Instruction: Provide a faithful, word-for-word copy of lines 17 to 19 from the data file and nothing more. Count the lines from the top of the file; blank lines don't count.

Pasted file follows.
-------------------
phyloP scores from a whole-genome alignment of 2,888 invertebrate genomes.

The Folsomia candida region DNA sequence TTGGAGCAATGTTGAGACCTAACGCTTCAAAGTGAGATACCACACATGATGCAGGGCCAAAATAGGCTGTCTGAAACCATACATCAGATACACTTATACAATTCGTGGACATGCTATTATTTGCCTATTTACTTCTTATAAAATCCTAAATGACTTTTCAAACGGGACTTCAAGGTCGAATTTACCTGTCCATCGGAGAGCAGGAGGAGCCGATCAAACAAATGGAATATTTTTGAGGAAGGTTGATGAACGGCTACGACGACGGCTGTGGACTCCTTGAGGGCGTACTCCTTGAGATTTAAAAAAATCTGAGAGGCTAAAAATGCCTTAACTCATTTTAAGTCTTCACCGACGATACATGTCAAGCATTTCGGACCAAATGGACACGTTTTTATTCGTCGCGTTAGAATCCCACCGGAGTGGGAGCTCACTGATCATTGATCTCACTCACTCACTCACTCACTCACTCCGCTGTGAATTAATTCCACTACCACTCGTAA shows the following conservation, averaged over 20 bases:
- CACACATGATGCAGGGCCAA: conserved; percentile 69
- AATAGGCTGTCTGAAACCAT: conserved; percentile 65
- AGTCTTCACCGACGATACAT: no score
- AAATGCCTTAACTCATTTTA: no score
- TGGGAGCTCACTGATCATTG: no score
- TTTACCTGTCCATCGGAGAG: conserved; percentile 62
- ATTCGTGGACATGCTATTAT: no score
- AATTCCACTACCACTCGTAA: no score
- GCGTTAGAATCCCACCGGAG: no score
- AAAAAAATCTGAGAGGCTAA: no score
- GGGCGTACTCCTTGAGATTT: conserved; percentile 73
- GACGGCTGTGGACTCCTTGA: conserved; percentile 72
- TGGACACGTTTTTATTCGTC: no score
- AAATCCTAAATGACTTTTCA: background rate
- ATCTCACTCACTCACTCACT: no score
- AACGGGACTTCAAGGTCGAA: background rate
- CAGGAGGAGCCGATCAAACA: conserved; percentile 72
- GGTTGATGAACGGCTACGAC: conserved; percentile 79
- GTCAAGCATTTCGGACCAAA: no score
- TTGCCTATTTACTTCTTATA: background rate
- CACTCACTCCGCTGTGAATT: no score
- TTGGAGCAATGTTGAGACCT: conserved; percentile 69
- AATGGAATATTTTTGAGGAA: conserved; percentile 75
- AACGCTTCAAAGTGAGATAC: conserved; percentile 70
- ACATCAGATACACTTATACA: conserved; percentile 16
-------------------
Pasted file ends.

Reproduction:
- ATCTCACTCACTCACTCACT: no score
- AACGGGACTTCAAGGTCGAA: background rate
- CAGGAGGAGCCGATCAAACA: conserved; percentile 72